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When the residents of Suffolk County are in need of pool liner replacement services, there’s only one place they call: JAS Aquatics! Since 2009, our locally owned and operated, fully licensed and insured Fire Island, NY pool company has been providing the homeowners of New York with a full suite of pool services, including pool liner replacements. Our team of professionally trained and highly experienced technicians will expertly replace your pool liner, improving the visual appeal and extending the life of your backyard swimming pool. For expert pool liner replacement services, look no further than JAS Aquatics!
4 Signs You Need to Contact a Fire Island, NY Pool Liner Replacement Company
With proper maintenance, a pool liner can last anywhere from 10 to 20 years; however, there are several factors that can negatively impact and reduce the lifespan of a liner, such as the frequency of use, severe weather, and neglect. With that said, eventually, you’re going to need to invest in pool liner replacement services at some point.
How can you tell when you need to replace your Suffolk County swimming pool liner? From leaks to fading, here’s a look at some telltale signs that it’s time to get in touch with a Fire Island, NY pool company to get a quote for a liner replacement.
Tearing or Cracking
Frequent use, chemical exposure, and the harsh UV rays of the sun can weaken and cause cracks and tears in a swimming pool liner. If you see any evidence of cracks or tears along the bottom or on the walls of your swimming pool, get in touch with a Fire Island, NY pool company. Depending on the extent of the damage, swimming pool replacement companies may be able to repair the cracks and tears; however, if the damage is severe, you’ll need a pool liner replacement.
If the water level in your Suffolk County pool seems significantly low, something is amiss. If it’s been extremely hot and dry for a prolonged period of time, it may just be that some of the water has evaporated, in which case you should be able to just fill the pool back up. If, however, the water seems to be low shortly after you’ve refilled your inground pool, that’s a sign you have a leak, and swimming pool liner replacement may be necessary. A reputable Fire Island, NY pool company will perform a thorough inspection to determine the cause of the problem and will offer solutions to remedy the issue.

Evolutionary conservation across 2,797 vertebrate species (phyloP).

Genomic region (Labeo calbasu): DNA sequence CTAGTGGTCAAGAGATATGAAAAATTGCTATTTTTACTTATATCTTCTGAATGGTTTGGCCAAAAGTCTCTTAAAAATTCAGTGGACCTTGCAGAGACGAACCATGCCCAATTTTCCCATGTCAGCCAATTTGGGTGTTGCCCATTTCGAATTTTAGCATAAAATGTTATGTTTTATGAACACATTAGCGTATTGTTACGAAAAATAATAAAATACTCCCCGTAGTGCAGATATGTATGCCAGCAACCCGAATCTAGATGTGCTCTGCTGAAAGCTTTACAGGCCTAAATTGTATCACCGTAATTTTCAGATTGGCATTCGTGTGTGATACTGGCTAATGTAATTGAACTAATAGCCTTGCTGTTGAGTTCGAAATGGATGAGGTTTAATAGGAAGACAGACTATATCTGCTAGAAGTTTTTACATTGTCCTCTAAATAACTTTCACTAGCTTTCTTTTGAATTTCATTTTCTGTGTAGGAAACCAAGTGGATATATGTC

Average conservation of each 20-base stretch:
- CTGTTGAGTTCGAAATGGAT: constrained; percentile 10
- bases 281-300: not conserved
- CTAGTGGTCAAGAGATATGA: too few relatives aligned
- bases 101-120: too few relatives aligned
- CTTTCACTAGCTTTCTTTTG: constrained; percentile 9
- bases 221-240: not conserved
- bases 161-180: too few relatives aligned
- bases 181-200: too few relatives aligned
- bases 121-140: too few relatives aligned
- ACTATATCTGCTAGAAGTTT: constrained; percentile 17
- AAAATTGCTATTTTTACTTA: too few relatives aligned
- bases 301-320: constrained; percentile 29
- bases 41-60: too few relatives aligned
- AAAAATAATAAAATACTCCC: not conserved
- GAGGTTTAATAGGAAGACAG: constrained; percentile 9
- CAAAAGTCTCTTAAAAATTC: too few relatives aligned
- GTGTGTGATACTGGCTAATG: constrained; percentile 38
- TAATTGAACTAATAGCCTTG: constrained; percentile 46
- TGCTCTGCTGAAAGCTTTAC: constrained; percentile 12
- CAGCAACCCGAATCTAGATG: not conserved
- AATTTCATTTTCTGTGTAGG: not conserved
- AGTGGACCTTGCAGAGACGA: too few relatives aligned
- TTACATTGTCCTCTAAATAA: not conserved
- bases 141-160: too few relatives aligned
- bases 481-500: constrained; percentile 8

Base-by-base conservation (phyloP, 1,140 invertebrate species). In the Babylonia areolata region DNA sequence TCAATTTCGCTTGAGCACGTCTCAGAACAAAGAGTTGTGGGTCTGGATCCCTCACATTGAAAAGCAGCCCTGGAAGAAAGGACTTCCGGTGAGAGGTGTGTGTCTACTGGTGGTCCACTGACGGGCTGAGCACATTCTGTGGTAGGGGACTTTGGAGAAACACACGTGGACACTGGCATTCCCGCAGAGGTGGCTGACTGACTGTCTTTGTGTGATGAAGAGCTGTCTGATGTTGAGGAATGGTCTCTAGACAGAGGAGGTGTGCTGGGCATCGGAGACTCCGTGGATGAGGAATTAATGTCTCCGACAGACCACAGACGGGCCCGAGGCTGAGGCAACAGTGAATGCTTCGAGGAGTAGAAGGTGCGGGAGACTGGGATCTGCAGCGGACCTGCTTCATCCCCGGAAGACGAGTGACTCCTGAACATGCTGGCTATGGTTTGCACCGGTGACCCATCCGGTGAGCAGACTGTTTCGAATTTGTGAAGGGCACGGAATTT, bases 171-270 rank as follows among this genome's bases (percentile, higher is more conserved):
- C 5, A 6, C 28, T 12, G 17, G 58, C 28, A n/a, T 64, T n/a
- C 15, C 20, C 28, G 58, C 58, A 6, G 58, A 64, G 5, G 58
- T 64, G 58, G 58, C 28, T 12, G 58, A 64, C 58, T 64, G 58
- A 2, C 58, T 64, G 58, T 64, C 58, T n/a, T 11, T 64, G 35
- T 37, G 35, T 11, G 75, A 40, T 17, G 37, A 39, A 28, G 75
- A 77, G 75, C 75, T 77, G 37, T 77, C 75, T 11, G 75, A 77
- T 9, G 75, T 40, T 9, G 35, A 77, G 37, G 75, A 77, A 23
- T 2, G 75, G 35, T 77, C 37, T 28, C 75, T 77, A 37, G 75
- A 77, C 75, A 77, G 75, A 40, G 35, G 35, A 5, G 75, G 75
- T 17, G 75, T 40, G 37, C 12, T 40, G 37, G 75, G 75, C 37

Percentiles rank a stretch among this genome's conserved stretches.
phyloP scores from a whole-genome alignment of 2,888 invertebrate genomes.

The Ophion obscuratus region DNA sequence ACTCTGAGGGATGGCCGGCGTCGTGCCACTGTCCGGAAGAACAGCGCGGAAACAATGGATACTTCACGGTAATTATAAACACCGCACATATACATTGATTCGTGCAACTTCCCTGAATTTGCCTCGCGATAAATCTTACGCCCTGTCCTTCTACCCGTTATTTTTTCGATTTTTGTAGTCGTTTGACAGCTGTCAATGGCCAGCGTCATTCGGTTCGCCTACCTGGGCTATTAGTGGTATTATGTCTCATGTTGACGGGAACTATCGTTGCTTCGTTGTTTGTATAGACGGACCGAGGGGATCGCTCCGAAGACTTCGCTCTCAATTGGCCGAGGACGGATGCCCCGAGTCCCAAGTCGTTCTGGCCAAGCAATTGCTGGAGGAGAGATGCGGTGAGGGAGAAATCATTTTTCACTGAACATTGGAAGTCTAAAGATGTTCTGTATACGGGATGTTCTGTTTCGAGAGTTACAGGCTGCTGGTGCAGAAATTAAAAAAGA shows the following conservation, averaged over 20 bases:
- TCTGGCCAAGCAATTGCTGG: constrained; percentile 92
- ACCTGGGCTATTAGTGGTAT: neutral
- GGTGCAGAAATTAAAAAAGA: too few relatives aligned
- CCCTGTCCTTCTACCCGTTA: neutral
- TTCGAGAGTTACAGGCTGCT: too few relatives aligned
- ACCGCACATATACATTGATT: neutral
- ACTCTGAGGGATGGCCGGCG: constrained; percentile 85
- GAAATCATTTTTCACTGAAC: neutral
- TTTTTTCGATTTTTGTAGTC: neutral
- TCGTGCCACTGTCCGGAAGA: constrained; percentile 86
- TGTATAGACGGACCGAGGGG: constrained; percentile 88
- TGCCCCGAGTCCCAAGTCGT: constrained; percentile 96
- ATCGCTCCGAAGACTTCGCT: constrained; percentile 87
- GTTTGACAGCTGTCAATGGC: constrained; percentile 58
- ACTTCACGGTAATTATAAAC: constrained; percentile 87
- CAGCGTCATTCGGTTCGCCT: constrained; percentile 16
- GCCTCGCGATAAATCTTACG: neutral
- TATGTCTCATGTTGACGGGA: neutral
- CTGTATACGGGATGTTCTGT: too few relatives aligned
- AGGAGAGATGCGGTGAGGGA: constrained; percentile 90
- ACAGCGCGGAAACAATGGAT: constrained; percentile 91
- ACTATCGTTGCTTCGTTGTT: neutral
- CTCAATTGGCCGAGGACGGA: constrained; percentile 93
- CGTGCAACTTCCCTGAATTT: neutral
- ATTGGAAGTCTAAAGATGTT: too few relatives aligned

Regular exposure to the UV rays of the sun and/or chemicals, such as high concentrations of chlorine, can cause a swimming pool liner to fade. Typically, fading is merely an aesthetics issue and a pool liner replacement will help to give your Suffolk County yard a fresh look. That said, however, depending on the extent of the problem, the spots where the fading has occurred may weaken the liner, which could increase the risk of more serious issues down the road, such as leaks.
It’s Slipped Out of the Coping Track
As a pool liner ages, it will stretches, and as that happens, it can start slipping out of the coping track. Also referred to as a “liner pull”, it’s a telltale sign that your swimming pool liner has reached the end of its life. If you fail to address the problem, the coping can become damaged, and more extensive and costly repairs will be needed, so as soon as you notice the liner is slipping, get in touch with a Fire Island, NY pool company.
If you’re in need of pool liner replacement services, contact the Fire Island, NY pool company Suffolk County trusts most: JAS Aquatics! Our team of experts will perform a thorough assessment of your swimming pool liner and will quickly and efficiently replace it, enhancing the durability and restoring the aesthetic appeal of your backyard swimming pool. To learn more or to request a free price quote, call 516-385-7089 and one of our knowledgeable and friendly associates will be happy to assist you with all of your needs.